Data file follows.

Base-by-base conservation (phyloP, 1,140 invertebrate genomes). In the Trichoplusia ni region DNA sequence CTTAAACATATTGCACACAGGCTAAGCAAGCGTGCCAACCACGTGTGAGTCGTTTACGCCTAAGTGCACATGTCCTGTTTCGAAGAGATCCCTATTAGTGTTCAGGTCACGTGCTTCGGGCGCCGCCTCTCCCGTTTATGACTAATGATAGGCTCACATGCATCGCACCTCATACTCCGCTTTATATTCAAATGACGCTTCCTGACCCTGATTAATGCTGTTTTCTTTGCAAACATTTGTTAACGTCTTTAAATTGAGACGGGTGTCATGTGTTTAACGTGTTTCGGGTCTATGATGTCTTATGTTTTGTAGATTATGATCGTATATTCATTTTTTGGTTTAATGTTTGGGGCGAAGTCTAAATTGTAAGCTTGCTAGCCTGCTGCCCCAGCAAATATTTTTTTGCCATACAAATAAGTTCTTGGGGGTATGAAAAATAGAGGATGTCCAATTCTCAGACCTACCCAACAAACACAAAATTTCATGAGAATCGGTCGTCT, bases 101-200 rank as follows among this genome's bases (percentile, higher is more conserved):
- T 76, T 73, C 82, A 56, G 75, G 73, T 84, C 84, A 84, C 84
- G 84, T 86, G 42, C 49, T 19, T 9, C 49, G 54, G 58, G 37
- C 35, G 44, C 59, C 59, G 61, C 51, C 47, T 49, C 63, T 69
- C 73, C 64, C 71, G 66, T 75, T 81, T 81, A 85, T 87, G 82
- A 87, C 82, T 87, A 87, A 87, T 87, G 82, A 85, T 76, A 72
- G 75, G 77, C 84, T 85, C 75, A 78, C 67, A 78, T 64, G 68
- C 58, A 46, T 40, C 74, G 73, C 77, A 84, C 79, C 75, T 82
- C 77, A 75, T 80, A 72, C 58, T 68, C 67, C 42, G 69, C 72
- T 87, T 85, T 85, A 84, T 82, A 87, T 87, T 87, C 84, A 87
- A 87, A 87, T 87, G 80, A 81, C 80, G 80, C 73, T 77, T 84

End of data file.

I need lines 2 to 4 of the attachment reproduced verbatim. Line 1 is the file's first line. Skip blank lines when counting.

- T 76, T 73, C 82, A 56, G 75, G 73, T 84, C 84, A 84, C 84
- G 84, T 86, G 42, C 49, T 19, T 9, C 49, G 54, G 58, G 37
- C 35, G 44, C 59, C 59, G 61, C 51, C 47, T 49, C 63, T 69